At first glance, the Royal Mail (LSE: RMG) share price looks like an excellent income investment. At the time of writing, the stock offers a prospective dividend yield of 6.4%, compared to the broader market average of 3.5%.
However, when you dig into the company’s prospects and cash flows, it looks as if this distribution is on shaky ground.
Since 2016, Royal Mail’s net income has halved, falling from £325m in 2015 to £175m for 2019. City analysts are expecting this trend to continue for the next two years. Analysts have pencilled in a 55% decline in earnings for 2020 and 31% for 2021.
Based on these projections, Royal Mail’s dividend cover looks set to fall from 1.4 times in its current fiscal year to under one by 2021. A dividend cover ratio of less than one implies that the company will not be earning enough money from its operations to cover the dividend. That’s a big red flag.
If Royal Mail does not have enough cash coming in from operations to meet its projected dividend, then the company will either have to sell assets or borrow money to meet the payout. The next option is a dividend cut.
That’s why I think investors would be better off avoiding the Royal Mail share price for the time being.
Instead of Royal Mail, I’d buy FTSE 250 income champion PayPoint (LSE: PAY). This year, PayPoint is expected to distribute 84p per share to investors in dividends, giving a yield of 8.3% on the current share price.
Its dividend is also uncovered by earnings per share, but there are two reasons why I believe this distribution is more secure than that of Royal Mail.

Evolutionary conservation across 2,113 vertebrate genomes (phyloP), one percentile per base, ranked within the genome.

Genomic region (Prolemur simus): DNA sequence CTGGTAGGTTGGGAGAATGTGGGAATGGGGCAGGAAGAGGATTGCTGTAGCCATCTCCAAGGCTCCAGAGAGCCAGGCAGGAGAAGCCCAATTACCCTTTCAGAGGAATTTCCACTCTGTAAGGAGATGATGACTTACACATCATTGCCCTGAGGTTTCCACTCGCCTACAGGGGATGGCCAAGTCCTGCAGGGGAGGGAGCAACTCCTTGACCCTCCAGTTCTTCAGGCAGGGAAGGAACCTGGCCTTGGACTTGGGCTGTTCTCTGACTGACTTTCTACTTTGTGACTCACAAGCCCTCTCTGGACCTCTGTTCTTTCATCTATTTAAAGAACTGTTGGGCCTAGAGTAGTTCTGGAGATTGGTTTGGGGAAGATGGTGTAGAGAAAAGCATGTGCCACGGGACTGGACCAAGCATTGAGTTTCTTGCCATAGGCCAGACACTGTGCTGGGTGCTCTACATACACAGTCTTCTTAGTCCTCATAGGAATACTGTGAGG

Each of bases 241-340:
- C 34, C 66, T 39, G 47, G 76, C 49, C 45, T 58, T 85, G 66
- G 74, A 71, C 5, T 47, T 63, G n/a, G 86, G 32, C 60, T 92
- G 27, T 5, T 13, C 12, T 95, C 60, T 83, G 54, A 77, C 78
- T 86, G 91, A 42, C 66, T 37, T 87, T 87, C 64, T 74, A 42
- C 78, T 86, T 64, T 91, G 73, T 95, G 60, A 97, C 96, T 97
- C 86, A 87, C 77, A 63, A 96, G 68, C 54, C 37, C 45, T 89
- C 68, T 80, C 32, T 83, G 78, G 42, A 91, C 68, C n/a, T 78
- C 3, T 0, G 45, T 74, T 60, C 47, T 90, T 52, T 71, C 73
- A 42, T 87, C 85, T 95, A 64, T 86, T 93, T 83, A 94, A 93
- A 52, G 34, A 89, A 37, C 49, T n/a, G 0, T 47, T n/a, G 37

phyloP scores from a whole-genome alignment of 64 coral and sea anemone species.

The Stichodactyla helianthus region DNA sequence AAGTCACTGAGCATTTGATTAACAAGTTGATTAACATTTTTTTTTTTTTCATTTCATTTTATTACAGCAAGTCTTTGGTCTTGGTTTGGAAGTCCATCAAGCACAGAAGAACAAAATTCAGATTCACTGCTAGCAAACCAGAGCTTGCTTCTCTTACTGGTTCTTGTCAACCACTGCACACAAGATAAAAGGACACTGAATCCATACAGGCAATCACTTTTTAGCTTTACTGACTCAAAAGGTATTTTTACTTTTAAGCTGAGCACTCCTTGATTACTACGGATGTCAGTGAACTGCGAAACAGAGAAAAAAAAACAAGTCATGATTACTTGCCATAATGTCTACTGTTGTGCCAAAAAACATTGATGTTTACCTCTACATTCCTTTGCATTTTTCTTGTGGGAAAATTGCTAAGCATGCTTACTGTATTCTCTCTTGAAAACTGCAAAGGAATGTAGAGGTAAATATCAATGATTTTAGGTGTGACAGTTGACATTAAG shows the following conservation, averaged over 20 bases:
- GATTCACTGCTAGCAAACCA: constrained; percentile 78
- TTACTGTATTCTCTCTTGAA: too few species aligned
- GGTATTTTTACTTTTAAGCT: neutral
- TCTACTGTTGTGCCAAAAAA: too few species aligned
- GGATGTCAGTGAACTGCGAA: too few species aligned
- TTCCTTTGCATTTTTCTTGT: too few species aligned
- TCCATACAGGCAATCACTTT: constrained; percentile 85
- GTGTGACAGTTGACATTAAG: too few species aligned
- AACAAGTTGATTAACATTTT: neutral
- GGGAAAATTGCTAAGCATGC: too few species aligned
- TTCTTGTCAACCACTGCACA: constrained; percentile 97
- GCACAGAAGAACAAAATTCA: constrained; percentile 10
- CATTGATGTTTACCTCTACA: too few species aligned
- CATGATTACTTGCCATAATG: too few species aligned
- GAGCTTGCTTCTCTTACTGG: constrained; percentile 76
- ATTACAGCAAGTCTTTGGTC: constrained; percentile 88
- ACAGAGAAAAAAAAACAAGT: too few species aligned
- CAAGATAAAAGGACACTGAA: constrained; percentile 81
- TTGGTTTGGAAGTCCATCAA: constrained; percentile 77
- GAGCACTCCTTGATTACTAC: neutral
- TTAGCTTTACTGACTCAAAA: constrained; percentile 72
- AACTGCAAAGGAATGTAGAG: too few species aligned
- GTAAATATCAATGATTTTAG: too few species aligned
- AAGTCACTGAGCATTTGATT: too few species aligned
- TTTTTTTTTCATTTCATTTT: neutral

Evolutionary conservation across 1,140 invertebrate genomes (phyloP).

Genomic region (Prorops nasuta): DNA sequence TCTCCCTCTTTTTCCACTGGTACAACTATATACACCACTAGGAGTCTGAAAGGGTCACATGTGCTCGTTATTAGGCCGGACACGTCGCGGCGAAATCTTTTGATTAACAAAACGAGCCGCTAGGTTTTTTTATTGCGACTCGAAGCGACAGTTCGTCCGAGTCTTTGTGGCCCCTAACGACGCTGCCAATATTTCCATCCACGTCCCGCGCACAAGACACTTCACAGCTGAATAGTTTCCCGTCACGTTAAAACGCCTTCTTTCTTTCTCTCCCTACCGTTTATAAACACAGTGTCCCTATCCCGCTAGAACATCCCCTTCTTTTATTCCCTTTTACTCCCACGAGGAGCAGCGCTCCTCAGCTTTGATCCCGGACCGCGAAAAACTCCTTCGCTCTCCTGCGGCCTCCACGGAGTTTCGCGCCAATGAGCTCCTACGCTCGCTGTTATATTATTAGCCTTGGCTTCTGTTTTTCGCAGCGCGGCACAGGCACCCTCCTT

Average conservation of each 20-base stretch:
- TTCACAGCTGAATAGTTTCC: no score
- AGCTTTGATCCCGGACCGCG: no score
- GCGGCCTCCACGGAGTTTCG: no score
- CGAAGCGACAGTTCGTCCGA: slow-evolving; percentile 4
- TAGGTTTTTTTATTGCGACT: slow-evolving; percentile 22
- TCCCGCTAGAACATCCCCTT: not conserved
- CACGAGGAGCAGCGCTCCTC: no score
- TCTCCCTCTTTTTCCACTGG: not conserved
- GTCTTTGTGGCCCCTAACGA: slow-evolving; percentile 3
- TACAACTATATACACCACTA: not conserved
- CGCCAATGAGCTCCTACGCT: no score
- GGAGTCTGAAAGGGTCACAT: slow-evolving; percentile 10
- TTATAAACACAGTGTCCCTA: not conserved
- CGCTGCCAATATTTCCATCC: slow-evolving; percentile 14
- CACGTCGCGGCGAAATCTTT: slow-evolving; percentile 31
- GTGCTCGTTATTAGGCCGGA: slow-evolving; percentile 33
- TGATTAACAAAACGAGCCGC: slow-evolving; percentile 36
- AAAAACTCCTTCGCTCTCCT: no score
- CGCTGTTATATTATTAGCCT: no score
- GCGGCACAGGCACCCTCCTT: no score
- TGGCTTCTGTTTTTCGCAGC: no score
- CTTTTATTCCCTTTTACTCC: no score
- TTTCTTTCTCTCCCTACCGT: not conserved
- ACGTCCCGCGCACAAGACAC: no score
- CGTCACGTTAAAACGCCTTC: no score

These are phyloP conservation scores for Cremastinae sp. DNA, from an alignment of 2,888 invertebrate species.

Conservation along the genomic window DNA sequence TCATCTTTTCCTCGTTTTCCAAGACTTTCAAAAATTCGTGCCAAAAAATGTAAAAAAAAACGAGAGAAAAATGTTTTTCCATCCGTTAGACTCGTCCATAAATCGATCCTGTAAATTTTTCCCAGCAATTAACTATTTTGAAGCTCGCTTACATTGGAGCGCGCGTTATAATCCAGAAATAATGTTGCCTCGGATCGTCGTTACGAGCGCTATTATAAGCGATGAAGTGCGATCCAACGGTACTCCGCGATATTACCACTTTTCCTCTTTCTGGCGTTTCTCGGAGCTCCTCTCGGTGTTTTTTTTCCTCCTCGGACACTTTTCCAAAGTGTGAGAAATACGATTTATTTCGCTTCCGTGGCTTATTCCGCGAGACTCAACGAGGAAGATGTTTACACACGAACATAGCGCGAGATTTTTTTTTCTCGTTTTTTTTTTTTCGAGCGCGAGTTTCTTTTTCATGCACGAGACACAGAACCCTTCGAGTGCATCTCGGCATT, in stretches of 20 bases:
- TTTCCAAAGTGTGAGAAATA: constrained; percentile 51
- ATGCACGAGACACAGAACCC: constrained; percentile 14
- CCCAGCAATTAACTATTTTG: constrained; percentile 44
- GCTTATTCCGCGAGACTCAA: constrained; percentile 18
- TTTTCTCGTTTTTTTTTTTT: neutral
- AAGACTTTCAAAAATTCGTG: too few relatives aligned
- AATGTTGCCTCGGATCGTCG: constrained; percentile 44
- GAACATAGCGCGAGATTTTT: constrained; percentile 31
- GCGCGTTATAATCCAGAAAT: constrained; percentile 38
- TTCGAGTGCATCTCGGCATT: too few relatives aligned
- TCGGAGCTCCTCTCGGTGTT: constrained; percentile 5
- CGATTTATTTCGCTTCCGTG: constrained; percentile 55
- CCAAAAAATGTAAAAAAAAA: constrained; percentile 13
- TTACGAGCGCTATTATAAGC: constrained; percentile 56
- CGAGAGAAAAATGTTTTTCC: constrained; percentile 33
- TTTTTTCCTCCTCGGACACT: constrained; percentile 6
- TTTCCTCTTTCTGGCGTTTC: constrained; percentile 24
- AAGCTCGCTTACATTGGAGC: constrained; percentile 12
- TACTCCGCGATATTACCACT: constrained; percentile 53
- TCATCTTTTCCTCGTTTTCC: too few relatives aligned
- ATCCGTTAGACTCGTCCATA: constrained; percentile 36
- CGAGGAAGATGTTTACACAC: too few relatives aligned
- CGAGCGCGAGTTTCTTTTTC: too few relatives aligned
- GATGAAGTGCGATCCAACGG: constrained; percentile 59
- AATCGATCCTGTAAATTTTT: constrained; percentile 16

Firstly, the group’s balance sheet is much stronger. At the end of its 2019 financial year, PayPoint reported a net cash balance of £38m on its balance sheet, compared to Royal Mail’s net debt position of £320m.
Secondly, there is its cash generation. For fiscal 2019, the company generated £50m of free cash flow from operations, roughly covering its dividend to investors. To put it another way, after spending £11m on capital projects, the firm returned all excess cash to investors.
Another reason why I like PayPoint over Royal Mail is the fact that the company is what I like to call a high-quality business.
Over the past six years, the group has produced an average return on invested capital (a measure of profit for every £1 invested in the business) of 64%, compared to the market median of just 4%!
This number tells me that PayPoint is a highly profitable enterprise. As the company provides the vital service of payments processing for tens of thousands of businesses and customers around the world, I reckon this should continue for many years to come.
That’s why I’d buy this 8.3% yielder over Royal Mail any day.
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Rupert Hargreaves owns no share mentioned. The Motley Fool UK owns shares of PayPoint. Views expressed on the companies mentioned in this article are those of the writer and therefore may differ from the official recommendations we make in our subscription services such as Share Advisor, Hidden Winners and Pro. Here at The Motley Fool we believe that considering a diverse range of insights makes us better investors.